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“In the long sleepless watches of the night, a gentle face—the face of one long dead—looks at me from the wall….”

October 10, 2009

“The Cross of Snow” (H.W. Longfellow)

In the long sleepless watches of the night
A gentle face—the face of one long dead—
Looks at me from the wall, where round its head
The night-lamp casts a halo of pale light.
Here in this room she died; and soul more white
Never through martyrdom of fire was led
To its repose; nor can in books be read
The legend of a soul more benedight.
There is a mountain in the distant West
That, sun-defying, in its deep ravines
Displays a cross of snow upon its side.
Such is the cross I wear upon my breast
These eighteen years, through all the changing scenes
And seasons, changeless since the day she died.

This sonnet I have always considered as among the most perfectly realized Italian (or “Petrarchan”) sonnets in English. The image provided below illustrates its structure, which follows the model of such a sonnet with astonishing exactness: the eight-line octet (itself parceled out into two neat quatrains); the “turn” in thought & theme at line nine; the six-line “resolution” of the sonnet in the sestet (parceled out in two tercets); the rhyme scheme of the whole (ABBAABBA CDECDE); etc.


But there is much more to be said. Notice that each quatrain within the octet has its own integrity, its own theme. In the first, we have the portrait on the wall (of Longfellow’s deceased wife), in its “halo” of lamp-light. In the second, we find that, in “these long sleepless watches of the night,” the poet (insomniac, still, after eighteen years) comes not simply to gaze, again, upon the portrait of his wife, but that he has kept that portrait in the very room where she died. And of course the “halo” of light of the first quatrain, which might have been taken more or less literally (i.e., as a circle of light cast by the lamp: one must scroll through definitions 1a to 1f before arriving, in the O.E.D., at the religious sense of the word in definition 2);—this halo of light is sanctified in quatrain two by the additional idea of “martyrdom”—and not just any martyrdom, but one of “fire,” which is both a martyrdom really suffered by some of the “benedight” (blessed) saints whose “legends” are on record in “books,” but which in this case also refers, in fact, to the manner of the poet’s second wife’s death: Fanny Appleton Longfellow died “in this room”—in her husband’s study—after her summer dress caught fire as she sealed a letter with hot wax, on July 10, 1861.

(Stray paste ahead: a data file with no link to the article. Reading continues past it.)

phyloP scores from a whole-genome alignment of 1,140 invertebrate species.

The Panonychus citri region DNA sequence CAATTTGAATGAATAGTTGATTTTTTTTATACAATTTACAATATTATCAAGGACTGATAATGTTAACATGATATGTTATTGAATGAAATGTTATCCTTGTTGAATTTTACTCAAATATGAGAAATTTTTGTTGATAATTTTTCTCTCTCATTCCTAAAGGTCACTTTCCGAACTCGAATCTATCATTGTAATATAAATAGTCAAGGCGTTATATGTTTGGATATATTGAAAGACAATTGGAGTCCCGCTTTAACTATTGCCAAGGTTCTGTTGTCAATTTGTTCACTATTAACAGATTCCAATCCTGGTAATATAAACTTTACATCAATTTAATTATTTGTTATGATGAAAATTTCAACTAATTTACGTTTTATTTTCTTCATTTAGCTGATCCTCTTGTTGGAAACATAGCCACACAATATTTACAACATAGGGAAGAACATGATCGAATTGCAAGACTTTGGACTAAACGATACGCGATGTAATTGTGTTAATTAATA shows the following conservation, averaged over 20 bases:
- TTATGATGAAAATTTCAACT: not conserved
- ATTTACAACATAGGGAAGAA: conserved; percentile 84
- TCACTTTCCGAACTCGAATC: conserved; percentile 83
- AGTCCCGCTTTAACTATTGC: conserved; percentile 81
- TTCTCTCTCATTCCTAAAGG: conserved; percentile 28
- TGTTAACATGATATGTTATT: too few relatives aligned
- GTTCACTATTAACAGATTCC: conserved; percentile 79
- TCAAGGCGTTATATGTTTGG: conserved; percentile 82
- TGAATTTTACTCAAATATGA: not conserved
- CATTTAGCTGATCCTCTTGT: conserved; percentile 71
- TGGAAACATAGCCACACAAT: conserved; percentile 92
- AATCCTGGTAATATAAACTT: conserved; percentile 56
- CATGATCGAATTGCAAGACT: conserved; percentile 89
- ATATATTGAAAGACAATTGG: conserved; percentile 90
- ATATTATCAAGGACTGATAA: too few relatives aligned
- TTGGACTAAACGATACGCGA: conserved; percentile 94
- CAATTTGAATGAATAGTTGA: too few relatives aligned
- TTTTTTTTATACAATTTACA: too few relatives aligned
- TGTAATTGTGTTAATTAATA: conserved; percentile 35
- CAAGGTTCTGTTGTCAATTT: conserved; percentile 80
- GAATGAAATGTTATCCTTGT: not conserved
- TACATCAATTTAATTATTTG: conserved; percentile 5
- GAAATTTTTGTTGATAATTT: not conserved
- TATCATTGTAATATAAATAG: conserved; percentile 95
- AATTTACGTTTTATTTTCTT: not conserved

Notice also how Longfellow varies relation of sentence to line in these two quatrains, each one of which reaches a full stop at its conclusion. The first is a single sentence, with one strong enjambment at line three; the second involves three grammatically independent clauses, and two strongly felt enjambments at lines five and six, and a third only slightly less strongly felt at line seven.

The Mountain of the Holy Cross, as photographed by William Henry Jackson

The Mountain of the Holy Cross (as photographed for the U.S. Geological Survey by William Henry Jackson)